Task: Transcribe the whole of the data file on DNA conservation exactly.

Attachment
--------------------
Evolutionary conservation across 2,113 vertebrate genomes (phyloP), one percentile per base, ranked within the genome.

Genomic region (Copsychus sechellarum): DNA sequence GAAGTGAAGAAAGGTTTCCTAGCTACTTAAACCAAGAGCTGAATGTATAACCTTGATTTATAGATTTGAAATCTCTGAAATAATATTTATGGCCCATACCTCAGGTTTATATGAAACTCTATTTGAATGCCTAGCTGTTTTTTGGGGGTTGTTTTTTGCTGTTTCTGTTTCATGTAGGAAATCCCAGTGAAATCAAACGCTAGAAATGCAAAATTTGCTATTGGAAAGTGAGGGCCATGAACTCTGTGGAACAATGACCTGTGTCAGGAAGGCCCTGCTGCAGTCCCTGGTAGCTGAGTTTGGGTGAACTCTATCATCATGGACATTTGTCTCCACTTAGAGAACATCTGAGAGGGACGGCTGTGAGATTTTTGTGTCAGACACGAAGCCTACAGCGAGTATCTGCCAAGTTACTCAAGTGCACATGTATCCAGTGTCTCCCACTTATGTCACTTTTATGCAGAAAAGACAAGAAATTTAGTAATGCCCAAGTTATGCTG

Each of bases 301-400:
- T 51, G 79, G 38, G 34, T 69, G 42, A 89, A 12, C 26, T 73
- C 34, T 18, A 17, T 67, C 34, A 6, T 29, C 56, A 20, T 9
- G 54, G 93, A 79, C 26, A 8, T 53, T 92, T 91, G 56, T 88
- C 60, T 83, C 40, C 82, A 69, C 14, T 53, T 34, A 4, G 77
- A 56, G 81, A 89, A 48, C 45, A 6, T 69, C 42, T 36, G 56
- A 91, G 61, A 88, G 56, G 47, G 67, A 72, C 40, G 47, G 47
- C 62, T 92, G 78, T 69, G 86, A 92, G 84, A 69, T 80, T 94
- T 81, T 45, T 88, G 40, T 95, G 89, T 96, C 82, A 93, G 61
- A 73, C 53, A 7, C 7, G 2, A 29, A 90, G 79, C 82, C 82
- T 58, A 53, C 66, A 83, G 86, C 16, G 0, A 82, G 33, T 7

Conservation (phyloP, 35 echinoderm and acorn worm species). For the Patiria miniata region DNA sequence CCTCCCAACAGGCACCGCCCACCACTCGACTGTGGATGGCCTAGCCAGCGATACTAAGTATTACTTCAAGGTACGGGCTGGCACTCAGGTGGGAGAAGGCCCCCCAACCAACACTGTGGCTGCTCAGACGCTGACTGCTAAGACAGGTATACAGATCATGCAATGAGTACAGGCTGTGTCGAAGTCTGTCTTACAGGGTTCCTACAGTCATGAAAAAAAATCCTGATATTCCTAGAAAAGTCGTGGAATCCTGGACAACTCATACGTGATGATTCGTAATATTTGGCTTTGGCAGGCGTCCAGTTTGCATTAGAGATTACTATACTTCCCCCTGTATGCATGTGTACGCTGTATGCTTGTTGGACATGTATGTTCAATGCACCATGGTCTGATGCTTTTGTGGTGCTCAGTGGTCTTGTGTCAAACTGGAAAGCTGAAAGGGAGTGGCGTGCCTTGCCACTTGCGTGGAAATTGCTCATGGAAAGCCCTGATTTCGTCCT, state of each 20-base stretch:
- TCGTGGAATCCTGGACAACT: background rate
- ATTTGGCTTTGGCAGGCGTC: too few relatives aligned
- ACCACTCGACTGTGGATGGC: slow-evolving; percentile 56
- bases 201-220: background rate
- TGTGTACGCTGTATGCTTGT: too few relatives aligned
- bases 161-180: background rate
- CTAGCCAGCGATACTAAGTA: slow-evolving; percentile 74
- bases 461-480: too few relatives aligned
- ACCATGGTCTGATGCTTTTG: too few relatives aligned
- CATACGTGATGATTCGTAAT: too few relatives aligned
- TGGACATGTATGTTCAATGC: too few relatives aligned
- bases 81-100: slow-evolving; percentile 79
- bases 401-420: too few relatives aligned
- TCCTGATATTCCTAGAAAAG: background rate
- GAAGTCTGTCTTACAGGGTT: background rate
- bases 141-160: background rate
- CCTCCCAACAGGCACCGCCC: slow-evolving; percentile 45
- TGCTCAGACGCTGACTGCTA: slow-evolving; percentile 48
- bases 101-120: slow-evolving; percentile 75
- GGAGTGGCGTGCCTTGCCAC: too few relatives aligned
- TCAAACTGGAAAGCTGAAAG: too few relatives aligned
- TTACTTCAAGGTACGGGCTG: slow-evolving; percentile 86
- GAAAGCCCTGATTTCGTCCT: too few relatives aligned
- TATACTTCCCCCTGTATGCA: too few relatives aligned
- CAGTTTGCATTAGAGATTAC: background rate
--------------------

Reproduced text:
Evolutionary conservation across 2,113 vertebrate genomes (phyloP), one percentile per base, ranked within the genome.

Genomic region (Copsychus sechellarum): DNA sequence GAAGTGAAGAAAGGTTTCCTAGCTACTTAAACCAAGAGCTGAATGTATAACCTTGATTTATAGATTTGAAATCTCTGAAATAATATTTATGGCCCATACCTCAGGTTTATATGAAACTCTATTTGAATGCCTAGCTGTTTTTTGGGGGTTGTTTTTTGCTGTTTCTGTTTCATGTAGGAAATCCCAGTGAAATCAAACGCTAGAAATGCAAAATTTGCTATTGGAAAGTGAGGGCCATGAACTCTGTGGAACAATGACCTGTGTCAGGAAGGCCCTGCTGCAGTCCCTGGTAGCTGAGTTTGGGTGAACTCTATCATCATGGACATTTGTCTCCACTTAGAGAACATCTGAGAGGGACGGCTGTGAGATTTTTGTGTCAGACACGAAGCCTACAGCGAGTATCTGCCAAGTTACTCAAGTGCACATGTATCCAGTGTCTCCCACTTATGTCACTTTTATGCAGAAAAGACAAGAAATTTAGTAATGCCCAAGTTATGCTG

Each of bases 301-400:
- T 51, G 79, G 38, G 34, T 69, G 42, A 89, A 12, C 26, T 73
- C 34, T 18, A 17, T 67, C 34, A 6, T 29, C 56, A 20, T 9
- G 54, G 93, A 79, C 26, A 8, T 53, T 92, T 91, G 56, T 88
- C 60, T 83, C 40, C 82, A 69, C 14, T 53, T 34, A 4, G 77
- A 56, G 81, A 89, A 48, C 45, A 6, T 69, C 42, T 36, G 56
- A 91, G 61, A 88, G 56, G 47, G 67, A 72, C 40, G 47, G 47
- C 62, T 92, G 78, T 69, G 86, A 92, G 84, A 69, T 80, T 94
- T 81, T 45, T 88, G 40, T 95, G 89, T 96, C 82, A 93, G 61
- A 73, C 53, A 7, C 7, G 2, A 29, A 90, G 79, C 82, C 82
- T 58, A 53, C 66, A 83, G 86, C 16, G 0, A 82, G 33, T 7

Conservation (phyloP, 35 echinoderm and acorn worm species). For the Patiria miniata region DNA sequence CCTCCCAACAGGCACCGCCCACCACTCGACTGTGGATGGCCTAGCCAGCGATACTAAGTATTACTTCAAGGTACGGGCTGGCACTCAGGTGGGAGAAGGCCCCCCAACCAACACTGTGGCTGCTCAGACGCTGACTGCTAAGACAGGTATACAGATCATGCAATGAGTACAGGCTGTGTCGAAGTCTGTCTTACAGGGTTCCTACAGTCATGAAAAAAAATCCTGATATTCCTAGAAAAGTCGTGGAATCCTGGACAACTCATACGTGATGATTCGTAATATTTGGCTTTGGCAGGCGTCCAGTTTGCATTAGAGATTACTATACTTCCCCCTGTATGCATGTGTACGCTGTATGCTTGTTGGACATGTATGTTCAATGCACCATGGTCTGATGCTTTTGTGGTGCTCAGTGGTCTTGTGTCAAACTGGAAAGCTGAAAGGGAGTGGCGTGCCTTGCCACTTGCGTGGAAATTGCTCATGGAAAGCCCTGATTTCGTCCT, state of each 20-base stretch:
- TCGTGGAATCCTGGACAACT: background rate
- ATTTGGCTTTGGCAGGCGTC: too few relatives aligned
- ACCACTCGACTGTGGATGGC: slow-evolving; percentile 56
- bases 201-220: background rate
- TGTGTACGCTGTATGCTTGT: too few relatives aligned
- bases 161-180: background rate
- CTAGCCAGCGATACTAAGTA: slow-evolving; percentile 74
- bases 461-480: too few relatives aligned
- ACCATGGTCTGATGCTTTTG: too few relatives aligned
- CATACGTGATGATTCGTAAT: too few relatives aligned
- TGGACATGTATGTTCAATGC: too few relatives aligned
- bases 81-100: slow-evolving; percentile 79
- bases 401-420: too few relatives aligned
- TCCTGATATTCCTAGAAAAG: background rate
- GAAGTCTGTCTTACAGGGTT: background rate
- bases 141-160: background rate
- CCTCCCAACAGGCACCGCCC: slow-evolving; percentile 45
- TGCTCAGACGCTGACTGCTA: slow-evolving; percentile 48
- bases 101-120: slow-evolving; percentile 75
- GGAGTGGCGTGCCTTGCCAC: too few relatives aligned
- TCAAACTGGAAAGCTGAAAG: too few relatives aligned
- TTACTTCAAGGTACGGGCTG: slow-evolving; percentile 86
- GAAAGCCCTGATTTCGTCCT: too few relatives aligned
- TATACTTCCCCCTGTATGCA: too few relatives aligned
- CAGTTTGCATTAGAGATTAC: background rate